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I originally was going to title this post Violence Isn’t Always Bad, but I thought about it and decided that I didn’t want that to be the title of my lesson learned today. Sure positive lessons can be learned from everything, but violence on its own is not positive.

So today’s post as you probably guessed is about violence. Violence is everywhere these days. Our children are exposed to it in the news, on the internet, in movies and TV shows. Some even sadly see it personally. I was 8 months pregnant, walking in broad daylight on 6th Ave in Manhattan and I got mugged. I had my gold necklace ripped right off my neck. All while by big strapping husband (his words but I concur) was standing right next to me.

This post is about taking a negative event, a violent one and turning the event into something positive. It is about using something negative as the impetus for a very important lesson taught and hopefully learned and internalized. It also turned out to be a very important bonding moment with kids 3 & 4 and I had a very lovely chat with them.

Yesterday as you recall if you read yesterday’s post was my 4th son’s 11th birthday. As part of our family tradition, I took him and his sister out to lunch at a local restaurant.

We were just seated when from the other side of the restaurant (the take out side), shouting started. Not normal shouting. Angry, high decibel shouting.

The verbal fight moved outdoors and we were then able to see the argument. First shouting, then getting into each others faces, then about 6 or 7 other people trying to break it up. At the point when other people rushed in, I thought for a moment that one of the men had a knife in his hand. Thankfully, I was mistaken. It was in the end just him raising his fist as if he was going to hit the other guy.

The police came. My kids ages 11 and 12 were noticeably anxious and worried during this whole exchange. My 12 year old daughter was pleeing to leave. She obviously was not thinking clearly because in order to leave we would have had to pass the fight. She also made some kind of comment that she was never coming back to this restaurant. It is her favorite restaurant and one we frequent often. She was also afraid that I was going to cry or faint. (I think that was probably just her projecting her worries about herself onto me).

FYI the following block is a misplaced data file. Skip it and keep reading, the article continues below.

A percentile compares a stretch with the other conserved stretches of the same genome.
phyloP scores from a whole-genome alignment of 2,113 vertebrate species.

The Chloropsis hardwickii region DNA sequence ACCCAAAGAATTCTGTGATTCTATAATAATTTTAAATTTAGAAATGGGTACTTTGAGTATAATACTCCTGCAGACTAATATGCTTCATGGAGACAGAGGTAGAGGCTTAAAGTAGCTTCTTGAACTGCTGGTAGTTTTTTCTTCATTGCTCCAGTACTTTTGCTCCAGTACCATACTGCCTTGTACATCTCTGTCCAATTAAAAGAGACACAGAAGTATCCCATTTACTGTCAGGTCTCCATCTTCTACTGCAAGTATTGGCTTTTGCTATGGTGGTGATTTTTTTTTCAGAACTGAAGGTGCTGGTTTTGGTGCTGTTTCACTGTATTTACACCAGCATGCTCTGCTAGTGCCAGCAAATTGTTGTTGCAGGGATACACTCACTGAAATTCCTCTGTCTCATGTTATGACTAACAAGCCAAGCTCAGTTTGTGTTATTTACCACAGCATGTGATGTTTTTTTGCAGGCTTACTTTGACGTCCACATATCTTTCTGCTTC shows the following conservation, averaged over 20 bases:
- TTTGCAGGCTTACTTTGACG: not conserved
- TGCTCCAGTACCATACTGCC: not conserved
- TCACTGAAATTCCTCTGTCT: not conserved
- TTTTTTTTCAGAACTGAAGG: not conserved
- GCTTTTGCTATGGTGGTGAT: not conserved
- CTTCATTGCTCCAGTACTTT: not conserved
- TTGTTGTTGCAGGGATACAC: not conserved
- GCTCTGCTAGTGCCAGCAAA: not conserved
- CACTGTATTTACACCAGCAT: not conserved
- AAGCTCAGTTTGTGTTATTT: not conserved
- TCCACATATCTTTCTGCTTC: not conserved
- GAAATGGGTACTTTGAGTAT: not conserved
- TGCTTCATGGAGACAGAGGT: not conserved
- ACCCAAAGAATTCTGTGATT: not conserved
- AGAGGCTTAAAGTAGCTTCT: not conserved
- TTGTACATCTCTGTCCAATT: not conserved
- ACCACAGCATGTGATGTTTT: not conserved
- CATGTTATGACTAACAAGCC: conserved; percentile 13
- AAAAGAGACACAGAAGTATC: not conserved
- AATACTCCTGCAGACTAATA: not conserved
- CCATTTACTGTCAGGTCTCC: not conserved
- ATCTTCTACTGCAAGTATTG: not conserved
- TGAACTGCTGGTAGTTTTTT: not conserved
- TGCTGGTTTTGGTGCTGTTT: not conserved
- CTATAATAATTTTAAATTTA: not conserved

My 11 year old, said his stomach was turning and all of a sudden he was not hungry.

I said to myself that I need to take this traumatic incident and find a way to turn it around. So I started to talk to my children about the incident and what they had seen.

My son started to tell me about how once when we were on a plane and he saw two guys fighting for a parking spot and one got really angry and stabbed the other. I was in disbelief. I said when? What? I was worried about my dementia at age 40 and how I could have possibly forgotten an incident like that, To make a long story short, I finally understood that on the plane he had watched a movie that had a scene like that in it.

Both my son and daughter right away then said they need to be more careful about the shows they watch on TV. My daughter said she is not watching anything anymore without knowing what is on it. That is except for shows like Arthur, because in her words, what can be bad in that show. I am not holding my breath. I am sure they will not always be careful, but still they thought enough about it to bring it up on their own.

The next comment my kids made is that the fight was probably about money. When the waitress came, we asked her. Surprisingly it was not about money. It was about someone verbally saying something not nice to the other and the person responding in anger that then escalated. That was a lesson to my kids as well. Firstly that not everything is about money. People can get angry and violent about simple words.

Secondly, it was a lesson about anger.

What is anger? I explained to my children that anger is when someone is trying to control a person or event they have no control over. Or in certain instances it can be because you see in the other person a trait you don’t like about yourself. In that case you get angry at the other person when you are really angry at yourself for having that trait. I further explained that while you have no control about the other person’s actions, you can control how you react. You don’t have to respond in anger.

I know that sounds kind of deep for an 11 and 12 year old. I think that a lot went over my 12 year old’s head but my 11 year old was hanging onto every word.

I also explained to them that I do not believe in coincidences. We were supposed to have gone out to eat about an hour or so earlier. If we had not been delayed, we would have missed the whole incident. I told them that the fact that we were there meant that there was a reason we were there and that there was a lesson for us to learn from it.

A horrible tense violent incident merited a lovely important conversation. So you see, a negative event really can also be turned into a positive event as well. It all depends if you are willing to learn affirmative lessons from not only the positive events but also from the negative events in your life.

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